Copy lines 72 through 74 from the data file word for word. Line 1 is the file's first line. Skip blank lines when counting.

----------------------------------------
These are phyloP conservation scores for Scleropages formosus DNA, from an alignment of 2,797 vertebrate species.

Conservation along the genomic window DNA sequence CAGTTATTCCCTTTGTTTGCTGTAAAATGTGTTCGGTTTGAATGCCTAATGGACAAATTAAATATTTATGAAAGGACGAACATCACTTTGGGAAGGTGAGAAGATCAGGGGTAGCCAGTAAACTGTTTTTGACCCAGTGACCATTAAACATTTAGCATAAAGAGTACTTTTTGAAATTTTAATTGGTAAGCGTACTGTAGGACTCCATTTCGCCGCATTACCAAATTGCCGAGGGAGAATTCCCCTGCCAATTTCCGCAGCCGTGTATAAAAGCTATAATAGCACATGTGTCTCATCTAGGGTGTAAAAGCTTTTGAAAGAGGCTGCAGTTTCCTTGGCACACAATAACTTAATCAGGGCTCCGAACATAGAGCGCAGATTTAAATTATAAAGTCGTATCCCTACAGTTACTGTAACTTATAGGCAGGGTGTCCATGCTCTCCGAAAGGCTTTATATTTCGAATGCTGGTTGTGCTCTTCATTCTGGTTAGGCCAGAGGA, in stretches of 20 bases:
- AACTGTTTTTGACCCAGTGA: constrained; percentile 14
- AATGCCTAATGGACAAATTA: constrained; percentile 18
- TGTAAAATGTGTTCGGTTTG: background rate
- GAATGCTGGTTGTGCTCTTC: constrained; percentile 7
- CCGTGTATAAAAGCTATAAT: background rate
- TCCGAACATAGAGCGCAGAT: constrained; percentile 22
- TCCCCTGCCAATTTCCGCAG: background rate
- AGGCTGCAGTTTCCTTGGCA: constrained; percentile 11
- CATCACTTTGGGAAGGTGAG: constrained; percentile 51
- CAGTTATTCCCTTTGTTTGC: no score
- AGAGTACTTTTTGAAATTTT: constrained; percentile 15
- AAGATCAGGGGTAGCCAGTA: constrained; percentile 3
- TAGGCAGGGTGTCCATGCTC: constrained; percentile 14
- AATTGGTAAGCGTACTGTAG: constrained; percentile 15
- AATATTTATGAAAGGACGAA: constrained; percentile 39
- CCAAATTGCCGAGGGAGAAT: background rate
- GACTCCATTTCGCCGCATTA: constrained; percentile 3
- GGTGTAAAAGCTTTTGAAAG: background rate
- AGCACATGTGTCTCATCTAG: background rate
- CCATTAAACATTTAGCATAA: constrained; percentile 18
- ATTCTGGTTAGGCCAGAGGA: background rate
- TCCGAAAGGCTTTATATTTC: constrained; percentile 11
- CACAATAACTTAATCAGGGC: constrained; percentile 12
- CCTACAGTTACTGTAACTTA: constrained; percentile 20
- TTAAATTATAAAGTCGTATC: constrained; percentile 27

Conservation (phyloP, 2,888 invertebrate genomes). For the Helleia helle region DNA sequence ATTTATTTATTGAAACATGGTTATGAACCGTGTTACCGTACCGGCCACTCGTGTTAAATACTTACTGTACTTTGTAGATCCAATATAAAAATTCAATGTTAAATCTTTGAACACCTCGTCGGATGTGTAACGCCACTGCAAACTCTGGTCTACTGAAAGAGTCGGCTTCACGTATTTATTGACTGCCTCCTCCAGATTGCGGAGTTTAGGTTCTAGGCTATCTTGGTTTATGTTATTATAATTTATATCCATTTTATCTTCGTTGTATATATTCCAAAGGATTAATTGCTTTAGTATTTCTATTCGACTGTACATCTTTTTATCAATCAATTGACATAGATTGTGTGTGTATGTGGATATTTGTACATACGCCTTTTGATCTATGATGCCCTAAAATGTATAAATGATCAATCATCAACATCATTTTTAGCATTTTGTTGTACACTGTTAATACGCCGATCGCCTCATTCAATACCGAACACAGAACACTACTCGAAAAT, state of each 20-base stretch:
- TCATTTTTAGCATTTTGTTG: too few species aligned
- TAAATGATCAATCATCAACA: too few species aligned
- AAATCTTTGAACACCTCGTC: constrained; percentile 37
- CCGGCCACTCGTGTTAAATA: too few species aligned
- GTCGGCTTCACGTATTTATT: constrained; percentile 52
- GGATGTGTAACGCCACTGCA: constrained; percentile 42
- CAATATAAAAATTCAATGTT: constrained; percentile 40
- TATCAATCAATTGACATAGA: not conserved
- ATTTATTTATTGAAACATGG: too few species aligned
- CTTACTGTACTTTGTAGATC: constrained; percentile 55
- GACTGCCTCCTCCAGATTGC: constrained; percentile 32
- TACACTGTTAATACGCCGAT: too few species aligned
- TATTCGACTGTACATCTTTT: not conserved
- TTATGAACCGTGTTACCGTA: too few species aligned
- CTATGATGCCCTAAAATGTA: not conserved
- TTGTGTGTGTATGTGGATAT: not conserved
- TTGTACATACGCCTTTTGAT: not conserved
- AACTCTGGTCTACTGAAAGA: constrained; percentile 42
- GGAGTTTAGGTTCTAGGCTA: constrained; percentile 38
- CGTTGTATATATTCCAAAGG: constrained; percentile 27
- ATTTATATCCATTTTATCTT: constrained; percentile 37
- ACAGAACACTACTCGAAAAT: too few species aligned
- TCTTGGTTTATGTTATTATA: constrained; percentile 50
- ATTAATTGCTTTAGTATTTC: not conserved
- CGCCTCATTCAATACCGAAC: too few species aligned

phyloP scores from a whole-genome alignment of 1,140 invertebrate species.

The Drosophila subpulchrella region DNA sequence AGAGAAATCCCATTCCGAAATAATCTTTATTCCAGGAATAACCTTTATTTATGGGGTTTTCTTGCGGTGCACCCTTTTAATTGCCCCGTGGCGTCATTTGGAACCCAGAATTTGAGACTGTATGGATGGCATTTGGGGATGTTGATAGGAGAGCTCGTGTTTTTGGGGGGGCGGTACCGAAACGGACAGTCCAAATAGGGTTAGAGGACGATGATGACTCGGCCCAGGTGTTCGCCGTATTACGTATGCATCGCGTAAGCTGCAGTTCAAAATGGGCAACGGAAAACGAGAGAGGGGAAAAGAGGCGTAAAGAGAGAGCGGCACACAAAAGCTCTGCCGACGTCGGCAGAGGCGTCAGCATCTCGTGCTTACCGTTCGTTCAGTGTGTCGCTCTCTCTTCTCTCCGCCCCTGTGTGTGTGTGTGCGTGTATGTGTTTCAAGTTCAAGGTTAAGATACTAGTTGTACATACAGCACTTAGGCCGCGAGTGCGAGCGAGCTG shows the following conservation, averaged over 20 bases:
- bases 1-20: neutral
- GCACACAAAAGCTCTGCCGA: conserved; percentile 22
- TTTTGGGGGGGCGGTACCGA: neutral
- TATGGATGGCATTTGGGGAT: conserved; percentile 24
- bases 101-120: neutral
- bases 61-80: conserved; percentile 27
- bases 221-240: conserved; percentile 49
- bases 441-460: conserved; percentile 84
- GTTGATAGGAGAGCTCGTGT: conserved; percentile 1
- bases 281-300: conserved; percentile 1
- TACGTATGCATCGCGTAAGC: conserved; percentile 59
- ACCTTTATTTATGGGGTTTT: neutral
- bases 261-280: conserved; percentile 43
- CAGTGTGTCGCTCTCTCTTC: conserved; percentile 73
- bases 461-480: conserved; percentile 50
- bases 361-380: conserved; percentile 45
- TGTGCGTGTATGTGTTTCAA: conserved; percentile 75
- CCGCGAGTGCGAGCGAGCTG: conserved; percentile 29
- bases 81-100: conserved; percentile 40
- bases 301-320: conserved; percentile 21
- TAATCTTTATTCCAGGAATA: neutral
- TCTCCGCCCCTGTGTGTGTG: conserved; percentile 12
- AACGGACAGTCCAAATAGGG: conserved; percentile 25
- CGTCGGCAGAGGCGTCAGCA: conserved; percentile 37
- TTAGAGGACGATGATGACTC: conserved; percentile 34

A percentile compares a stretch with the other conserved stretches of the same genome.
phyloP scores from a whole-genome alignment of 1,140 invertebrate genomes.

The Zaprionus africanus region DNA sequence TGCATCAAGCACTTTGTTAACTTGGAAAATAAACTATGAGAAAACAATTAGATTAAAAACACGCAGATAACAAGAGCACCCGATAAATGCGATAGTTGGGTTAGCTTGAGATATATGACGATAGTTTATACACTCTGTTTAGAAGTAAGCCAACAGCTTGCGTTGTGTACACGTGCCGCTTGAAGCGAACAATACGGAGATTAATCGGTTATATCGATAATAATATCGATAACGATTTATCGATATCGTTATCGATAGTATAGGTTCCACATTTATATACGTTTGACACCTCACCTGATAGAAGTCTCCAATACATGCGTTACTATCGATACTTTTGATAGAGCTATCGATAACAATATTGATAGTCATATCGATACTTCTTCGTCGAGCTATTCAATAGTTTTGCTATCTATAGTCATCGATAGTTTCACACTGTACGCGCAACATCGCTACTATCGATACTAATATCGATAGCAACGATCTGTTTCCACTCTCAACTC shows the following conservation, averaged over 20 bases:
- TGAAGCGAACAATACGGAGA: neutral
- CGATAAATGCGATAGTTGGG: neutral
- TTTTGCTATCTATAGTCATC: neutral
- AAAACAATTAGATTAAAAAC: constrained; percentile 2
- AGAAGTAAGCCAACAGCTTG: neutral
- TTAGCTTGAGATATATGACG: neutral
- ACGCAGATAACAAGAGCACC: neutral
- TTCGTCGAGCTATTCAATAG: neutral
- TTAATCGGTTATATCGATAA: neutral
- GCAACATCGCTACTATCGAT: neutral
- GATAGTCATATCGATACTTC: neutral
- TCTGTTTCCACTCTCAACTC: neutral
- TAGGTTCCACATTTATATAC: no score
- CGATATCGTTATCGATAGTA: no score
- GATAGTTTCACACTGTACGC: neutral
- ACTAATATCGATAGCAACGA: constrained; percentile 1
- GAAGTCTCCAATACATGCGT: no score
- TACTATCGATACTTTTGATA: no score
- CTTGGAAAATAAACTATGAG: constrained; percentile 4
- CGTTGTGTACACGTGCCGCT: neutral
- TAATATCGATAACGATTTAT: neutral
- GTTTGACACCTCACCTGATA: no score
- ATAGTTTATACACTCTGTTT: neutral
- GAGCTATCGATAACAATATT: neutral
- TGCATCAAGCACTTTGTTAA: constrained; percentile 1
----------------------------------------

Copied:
- TGTGCGTGTATGTGTTTCAA: conserved; percentile 75
- CCGCGAGTGCGAGCGAGCTG: conserved; percentile 29
- bases 81-100: conserved; percentile 40